NOAA's Proposed Lake Ontario National Marine Sanctuary

By: Dennis McCarthy

Volume 14, Issue 7, July 2019

On Thursday June 13th, at Jefferson Community College in Watertown, NY, NOAA (National Oceanic and Atmospheric Administration) and local officials held the last of four public meetings to discuss the proposed Lake Ontario National Marine Sanctuary. [https://sanctuaries.noaa.gov/lake-ontario/]

Local officials presented the concept of the sanctuary, including the proposed protection of maritime heritage resources, expanding research programs and strengthening partnerships between federal, state and regional agencies.

NOAA officials presented general information about national marine sanctuaries and how the counties could benefit from this designation.

The proposed sanctuary is 1700 square miles and includes most of the east end of Lake Ontario and down the St. Lawrence River including the Village of Cape Vincent.

Joe Hoyt, national maritime heritage coordinator for NOAA's Office of National Marine Sanctuaries and Ellen Brody, who serves as director of NOAA's Great Lakes National Marine Sanctuaries program, explained how the designation process works.

Keystorm sunk 1912, on Outer Scow Island Shoal near Dark Island. Photo by Warren Lo.

“The designation process will last at least two years.  NOAA is in the first phase of the process, which involves gathering comments and holding public meetings. Once the public comment phase is finished, NOAA will author a draft environmental impact statement, a draft management plan and proposed regulations for the sanctuary. After publication of these documents, more public input will be sought and additional meetings will be scheduled. The final step in the process is to designate the sanctuary after reviews by the US Congress and New York State.”

There are 13 existing national marine sanctuaries in the U.S. and three under consideration by NOAA, including Lake Ontario.

Before the public meeting on June 13th, there was a meeting among Ellen Brody, Joe Hoyt, and some local dive shop owners, charter operators and members of the Clayton Diving Club. This small group meeting was primarily to discuss issues regarding shipwreck preservation and the accuracy of the underlying scope document.

[See the scope document here]

Some of the impressions that the divers took away from the meeting included: the underlying proposed scope document has some basic issues in the details of the shipwrecks and the impact the proposal may have on tourism.

The location of the sanctuary is not set. NOAA will make alternative proposals as part of the next review phase.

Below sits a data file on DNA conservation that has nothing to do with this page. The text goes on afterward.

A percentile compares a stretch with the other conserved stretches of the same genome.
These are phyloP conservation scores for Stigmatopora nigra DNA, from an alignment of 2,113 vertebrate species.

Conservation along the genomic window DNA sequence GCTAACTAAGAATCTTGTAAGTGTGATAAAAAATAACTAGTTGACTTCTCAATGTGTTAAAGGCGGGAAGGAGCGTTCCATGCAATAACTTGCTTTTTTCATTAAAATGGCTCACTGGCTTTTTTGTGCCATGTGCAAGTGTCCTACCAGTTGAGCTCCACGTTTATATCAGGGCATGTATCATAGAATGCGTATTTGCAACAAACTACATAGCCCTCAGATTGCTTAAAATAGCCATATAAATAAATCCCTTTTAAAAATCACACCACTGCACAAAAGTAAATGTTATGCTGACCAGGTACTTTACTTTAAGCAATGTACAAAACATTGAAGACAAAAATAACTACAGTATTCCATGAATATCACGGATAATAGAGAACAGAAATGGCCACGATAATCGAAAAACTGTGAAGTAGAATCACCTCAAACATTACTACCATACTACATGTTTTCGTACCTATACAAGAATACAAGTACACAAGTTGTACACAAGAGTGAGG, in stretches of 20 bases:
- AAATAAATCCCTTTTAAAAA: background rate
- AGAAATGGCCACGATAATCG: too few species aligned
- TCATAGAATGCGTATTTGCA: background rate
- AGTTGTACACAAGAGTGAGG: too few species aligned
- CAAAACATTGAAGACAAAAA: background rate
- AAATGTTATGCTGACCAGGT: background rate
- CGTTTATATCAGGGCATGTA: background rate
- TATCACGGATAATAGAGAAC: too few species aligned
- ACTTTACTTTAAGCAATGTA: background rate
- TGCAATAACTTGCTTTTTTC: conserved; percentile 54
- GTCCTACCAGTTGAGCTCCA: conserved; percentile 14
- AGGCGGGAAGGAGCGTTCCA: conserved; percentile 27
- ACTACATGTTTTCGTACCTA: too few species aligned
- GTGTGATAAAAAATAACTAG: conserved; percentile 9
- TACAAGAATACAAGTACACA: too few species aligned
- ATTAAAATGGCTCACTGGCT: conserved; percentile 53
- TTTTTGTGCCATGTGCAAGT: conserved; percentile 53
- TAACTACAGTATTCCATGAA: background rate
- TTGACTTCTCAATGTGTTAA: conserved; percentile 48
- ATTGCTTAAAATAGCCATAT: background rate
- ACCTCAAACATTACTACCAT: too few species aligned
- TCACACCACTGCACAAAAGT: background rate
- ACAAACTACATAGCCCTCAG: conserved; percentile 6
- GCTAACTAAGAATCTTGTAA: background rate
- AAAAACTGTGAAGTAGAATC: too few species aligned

NOAA has not ruled out moving the location of the sanctuary into the Thousand Islands, either as a future expansion or as part of the next phase of the project.

Ellen and Joe were not able to answer how the preserve would operate in regard to NOAA facilities and existing waterfront rights of any groups. (landowner, towns, villages, boaters and so on) as NOAA is not at that stage of the process.

Iroquoise sunk 1761 on Niagara Shoal, Oldest identifiable shipwreck in Great Lakes and Upper St. Lawrence. Photo by Garry Wall, SRHF

The only plan NOAA put forward to preserve shipwrecks in the proposed sanctuary was to put mooring buoys on some shipwrecks that are less than 120 feet deep. NOAA would define penalties for disturbing a shipwreck.

Ellen indicated that there would be no large NOAA facility built in the area, like the one in Thunder Bay. David White of Sea Grant, who was with NOAA at the public meeting, indicated the preserve would be remotely managed with local liaison people.

The current sanctuary document was drafted by people out of Oswego. NOAA will generate their own document based on information they gathered on this trip.

There is still time for comments to be placed on the National Register about the sanctuary proposal.

See the complete public comments made by the Clayton Dive Club on the proposal. 

NOAA is still accepting public comments for the proposed Sanctuary, until July 31.  [Make comments here]

Note: The Clayton Diving Club has a long history of supporting SCUBA diving in upstate New York and the 1000 Islands area of the St. Lawrence River. It also reaches out to the public by publicizing the club activities and the local underwater attractions. The Club has worked with NYS Parks and Recreation and developed a Shipwreck Mooring Program for the area's most popular wreck sites. The Clayton Diving Club sees the designation of a NOAA marine sanctuary as a logical expansion of the efforts the club has been doing. We support the economic and cultural benefits that would be provided by the sanctuary.

By Dennis McCarthy

Dennis R. McCarthy lives in Cape Vincent, NY, along with his wife Kathi. He is a graduate of the Rochester Institute of Technology, with a degree in Electrical Engineering.   A certified scuba diver for over 48 years, he made his first dives in 1971. He is a co-founder (1993) and current director of the St Lawrence Historical Foundation Inc., and the current president of the Clayton Diving Club. Dennis is the author of several articles and history books about shipwrecks in the Thousand Islands, and he volunteers at several local historical museums.

Posted in: Volume 14, Issue 7, July 2019, News article, Nature, Sports



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